Did California Just Do More to Reduce Emissions Than the New Climate Bill?

Cars are just one piece of the puzzle. But this is still a massive step.

Imagine this—sans emissions.Brandon Sloter/Image of Sport/AP

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The movement to electrify the nation’s automotive fleet took a huge step forward this week when a group of California air regulators voted to ban gas-powered cars by 2035. 

California, the nation’s largest auto market, plans to require that all new cars sold in the state be emissions-free by 2035. Currently, about 16 percent of new cars sold in the state are electric. California will have to boost that number to 35 percent by 2026, and to 68 percent by 2030. And at least a dozen other states are expected to follow suit.

“That regulation is ambitious, and is on par with what is necessary to encourage rapid transition of the economy towards cars that are electrified,” Yonah Freemark, a senior research associate in the Metropolitan Housing and Communities Policy Center at the Urban Institute, told me.

California’s announcement, in concert with the recently passed Inflation Reduction Act, signals a major milestone in the goal of slashing emissions by 2030 to stave off uncontrollable global heating. While the IRA is projected to dramatically reduce emissions, some analyses show that a very small percentage of that reduction would come from the transportation sector, which accounts for the largest share of the United States’ emissions. It would be impossible to measure the individual effects of each climate regulation, but Freemark called the electrification of California’s cars “the most influential change.”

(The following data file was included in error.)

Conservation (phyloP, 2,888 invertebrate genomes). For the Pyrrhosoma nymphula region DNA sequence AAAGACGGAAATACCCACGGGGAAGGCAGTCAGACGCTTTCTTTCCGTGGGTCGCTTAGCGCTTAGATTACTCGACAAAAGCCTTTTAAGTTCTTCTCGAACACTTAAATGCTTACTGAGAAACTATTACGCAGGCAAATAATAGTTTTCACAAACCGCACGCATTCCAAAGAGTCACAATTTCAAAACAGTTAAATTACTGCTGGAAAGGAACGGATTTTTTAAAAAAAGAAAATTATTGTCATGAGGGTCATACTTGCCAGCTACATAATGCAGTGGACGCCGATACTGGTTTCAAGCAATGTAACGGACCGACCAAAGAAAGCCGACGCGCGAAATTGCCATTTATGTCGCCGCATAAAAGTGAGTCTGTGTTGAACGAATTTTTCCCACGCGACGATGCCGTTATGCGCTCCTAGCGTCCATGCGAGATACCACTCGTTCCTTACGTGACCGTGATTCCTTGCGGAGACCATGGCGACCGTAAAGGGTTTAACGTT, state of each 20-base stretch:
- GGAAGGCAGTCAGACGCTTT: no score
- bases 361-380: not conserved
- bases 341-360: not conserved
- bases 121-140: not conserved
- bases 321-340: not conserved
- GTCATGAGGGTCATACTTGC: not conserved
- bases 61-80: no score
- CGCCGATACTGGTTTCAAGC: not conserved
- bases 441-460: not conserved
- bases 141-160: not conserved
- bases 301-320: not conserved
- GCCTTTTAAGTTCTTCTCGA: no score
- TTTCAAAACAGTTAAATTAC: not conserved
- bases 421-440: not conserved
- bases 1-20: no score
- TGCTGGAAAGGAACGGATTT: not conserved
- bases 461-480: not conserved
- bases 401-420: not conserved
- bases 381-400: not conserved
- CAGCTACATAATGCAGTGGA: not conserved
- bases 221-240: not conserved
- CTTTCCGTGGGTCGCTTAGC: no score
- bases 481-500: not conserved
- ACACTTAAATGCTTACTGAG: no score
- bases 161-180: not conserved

For decades—except under Trump—historically smoggy California has enjoyed a waiver under the Clean Air Act allowing it to set stricter emissions standards than the federal government. More than a dozen states that have followed California’s lead in the past are likely to institute their own gas-free car requirements. But there are still legal hurdles to overcome: 17 Republican attorneys general have sued to revoke California’s waiver and defang the new regulation.

Even if it succeeds, California’s switch to electric will not be a panacea for the nation’s transit woes. Gas-guzzling cars will remain on the roads until they’re phased out like the horse and buggy. The rule does nothing to address the nation’s traffic safety crisis or to facilitate the transportation of masses of people from point A to point B without unwieldy vehicles whose production requires destructive mining. But, hey, it’s a start. Beep, beep: electric vehicles coming to dominate your dangerously car-reliant society.

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